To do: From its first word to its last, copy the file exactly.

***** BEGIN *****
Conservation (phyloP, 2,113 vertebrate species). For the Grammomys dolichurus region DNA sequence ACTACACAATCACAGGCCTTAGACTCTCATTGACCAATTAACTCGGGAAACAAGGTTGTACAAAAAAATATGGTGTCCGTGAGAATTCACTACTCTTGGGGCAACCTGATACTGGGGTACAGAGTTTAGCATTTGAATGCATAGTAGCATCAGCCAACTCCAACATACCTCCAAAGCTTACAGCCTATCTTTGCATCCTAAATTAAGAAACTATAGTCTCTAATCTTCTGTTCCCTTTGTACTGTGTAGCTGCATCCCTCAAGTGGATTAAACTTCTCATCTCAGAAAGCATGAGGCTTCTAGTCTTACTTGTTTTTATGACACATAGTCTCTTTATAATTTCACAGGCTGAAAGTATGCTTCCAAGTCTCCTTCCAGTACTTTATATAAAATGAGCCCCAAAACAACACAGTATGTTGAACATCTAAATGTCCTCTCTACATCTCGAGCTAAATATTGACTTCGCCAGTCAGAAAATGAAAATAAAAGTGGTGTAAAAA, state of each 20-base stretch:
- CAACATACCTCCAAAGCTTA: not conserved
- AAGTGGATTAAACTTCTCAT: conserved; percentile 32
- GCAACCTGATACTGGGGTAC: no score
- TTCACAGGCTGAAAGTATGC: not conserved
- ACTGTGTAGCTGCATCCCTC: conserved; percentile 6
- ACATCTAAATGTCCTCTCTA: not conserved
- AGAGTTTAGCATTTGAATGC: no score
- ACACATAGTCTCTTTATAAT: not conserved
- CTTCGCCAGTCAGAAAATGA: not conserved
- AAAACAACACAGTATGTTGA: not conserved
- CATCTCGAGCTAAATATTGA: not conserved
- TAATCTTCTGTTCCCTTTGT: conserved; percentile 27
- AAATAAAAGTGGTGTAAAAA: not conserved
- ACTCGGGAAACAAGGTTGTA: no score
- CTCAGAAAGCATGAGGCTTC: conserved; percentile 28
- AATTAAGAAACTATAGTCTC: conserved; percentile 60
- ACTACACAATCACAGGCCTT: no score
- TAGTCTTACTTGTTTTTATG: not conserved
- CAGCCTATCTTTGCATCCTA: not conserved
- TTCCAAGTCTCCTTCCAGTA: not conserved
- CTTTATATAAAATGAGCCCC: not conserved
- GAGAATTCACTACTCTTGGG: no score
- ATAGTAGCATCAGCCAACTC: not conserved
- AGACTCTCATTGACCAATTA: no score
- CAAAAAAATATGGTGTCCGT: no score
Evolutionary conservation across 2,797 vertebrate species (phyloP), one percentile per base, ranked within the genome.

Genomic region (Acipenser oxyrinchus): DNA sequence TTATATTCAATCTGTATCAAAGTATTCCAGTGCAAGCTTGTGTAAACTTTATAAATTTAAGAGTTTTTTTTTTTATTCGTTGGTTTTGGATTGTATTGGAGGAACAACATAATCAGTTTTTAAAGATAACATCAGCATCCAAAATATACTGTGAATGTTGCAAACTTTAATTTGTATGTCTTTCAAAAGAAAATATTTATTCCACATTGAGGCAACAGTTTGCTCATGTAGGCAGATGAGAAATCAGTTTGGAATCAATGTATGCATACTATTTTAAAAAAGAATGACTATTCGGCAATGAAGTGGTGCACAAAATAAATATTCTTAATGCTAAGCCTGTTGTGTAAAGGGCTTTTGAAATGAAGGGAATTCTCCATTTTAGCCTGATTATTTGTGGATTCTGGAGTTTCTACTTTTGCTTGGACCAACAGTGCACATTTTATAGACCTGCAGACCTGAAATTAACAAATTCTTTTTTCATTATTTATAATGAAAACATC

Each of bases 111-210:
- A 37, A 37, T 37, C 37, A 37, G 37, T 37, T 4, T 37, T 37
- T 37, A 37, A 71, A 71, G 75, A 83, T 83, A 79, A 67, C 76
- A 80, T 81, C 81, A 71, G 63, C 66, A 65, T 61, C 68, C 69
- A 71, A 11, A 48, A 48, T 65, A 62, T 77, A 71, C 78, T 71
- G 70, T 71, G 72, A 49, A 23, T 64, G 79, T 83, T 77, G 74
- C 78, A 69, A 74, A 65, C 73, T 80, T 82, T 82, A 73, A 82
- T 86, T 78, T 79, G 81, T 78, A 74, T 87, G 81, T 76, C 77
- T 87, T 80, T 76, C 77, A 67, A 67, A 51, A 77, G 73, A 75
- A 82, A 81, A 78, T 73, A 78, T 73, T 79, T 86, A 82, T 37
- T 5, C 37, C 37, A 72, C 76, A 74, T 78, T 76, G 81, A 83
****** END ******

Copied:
Conservation (phyloP, 2,113 vertebrate species). For the Grammomys dolichurus region DNA sequence ACTACACAATCACAGGCCTTAGACTCTCATTGACCAATTAACTCGGGAAACAAGGTTGTACAAAAAAATATGGTGTCCGTGAGAATTCACTACTCTTGGGGCAACCTGATACTGGGGTACAGAGTTTAGCATTTGAATGCATAGTAGCATCAGCCAACTCCAACATACCTCCAAAGCTTACAGCCTATCTTTGCATCCTAAATTAAGAAACTATAGTCTCTAATCTTCTGTTCCCTTTGTACTGTGTAGCTGCATCCCTCAAGTGGATTAAACTTCTCATCTCAGAAAGCATGAGGCTTCTAGTCTTACTTGTTTTTATGACACATAGTCTCTTTATAATTTCACAGGCTGAAAGTATGCTTCCAAGTCTCCTTCCAGTACTTTATATAAAATGAGCCCCAAAACAACACAGTATGTTGAACATCTAAATGTCCTCTCTACATCTCGAGCTAAATATTGACTTCGCCAGTCAGAAAATGAAAATAAAAGTGGTGTAAAAA, state of each 20-base stretch:
- CAACATACCTCCAAAGCTTA: not conserved
- AAGTGGATTAAACTTCTCAT: conserved; percentile 32
- GCAACCTGATACTGGGGTAC: no score
- TTCACAGGCTGAAAGTATGC: not conserved
- ACTGTGTAGCTGCATCCCTC: conserved; percentile 6
- ACATCTAAATGTCCTCTCTA: not conserved
- AGAGTTTAGCATTTGAATGC: no score
- ACACATAGTCTCTTTATAAT: not conserved
- CTTCGCCAGTCAGAAAATGA: not conserved
- AAAACAACACAGTATGTTGA: not conserved
- CATCTCGAGCTAAATATTGA: not conserved
- TAATCTTCTGTTCCCTTTGT: conserved; percentile 27
- AAATAAAAGTGGTGTAAAAA: not conserved
- ACTCGGGAAACAAGGTTGTA: no score
- CTCAGAAAGCATGAGGCTTC: conserved; percentile 28
- AATTAAGAAACTATAGTCTC: conserved; percentile 60
- ACTACACAATCACAGGCCTT: no score
- TAGTCTTACTTGTTTTTATG: not conserved
- CAGCCTATCTTTGCATCCTA: not conserved
- TTCCAAGTCTCCTTCCAGTA: not conserved
- CTTTATATAAAATGAGCCCC: not conserved
- GAGAATTCACTACTCTTGGG: no score
- ATAGTAGCATCAGCCAACTC: not conserved
- AGACTCTCATTGACCAATTA: no score
- CAAAAAAATATGGTGTCCGT: no score
Evolutionary conservation across 2,797 vertebrate species (phyloP), one percentile per base, ranked within the genome.

Genomic region (Acipenser oxyrinchus): DNA sequence TTATATTCAATCTGTATCAAAGTATTCCAGTGCAAGCTTGTGTAAACTTTATAAATTTAAGAGTTTTTTTTTTTATTCGTTGGTTTTGGATTGTATTGGAGGAACAACATAATCAGTTTTTAAAGATAACATCAGCATCCAAAATATACTGTGAATGTTGCAAACTTTAATTTGTATGTCTTTCAAAAGAAAATATTTATTCCACATTGAGGCAACAGTTTGCTCATGTAGGCAGATGAGAAATCAGTTTGGAATCAATGTATGCATACTATTTTAAAAAAGAATGACTATTCGGCAATGAAGTGGTGCACAAAATAAATATTCTTAATGCTAAGCCTGTTGTGTAAAGGGCTTTTGAAATGAAGGGAATTCTCCATTTTAGCCTGATTATTTGTGGATTCTGGAGTTTCTACTTTTGCTTGGACCAACAGTGCACATTTTATAGACCTGCAGACCTGAAATTAACAAATTCTTTTTTCATTATTTATAATGAAAACATC

Each of bases 111-210:
- A 37, A 37, T 37, C 37, A 37, G 37, T 37, T 4, T 37, T 37
- T 37, A 37, A 71, A 71, G 75, A 83, T 83, A 79, A 67, C 76
- A 80, T 81, C 81, A 71, G 63, C 66, A 65, T 61, C 68, C 69
- A 71, A 11, A 48, A 48, T 65, A 62, T 77, A 71, C 78, T 71
- G 70, T 71, G 72, A 49, A 23, T 64, G 79, T 83, T 77, G 74
- C 78, A 69, A 74, A 65, C 73, T 80, T 82, T 82, A 73, A 82
- T 86, T 78, T 79, G 81, T 78, A 74, T 87, G 81, T 76, C 77
- T 87, T 80, T 76, C 77, A 67, A 67, A 51, A 77, G 73, A 75
- A 82, A 81, A 78, T 73, A 78, T 73, T 79, T 86, A 82, T 37
- T 5, C 37, C 37, A 72, C 76, A 74, T 78, T 76, G 81, A 83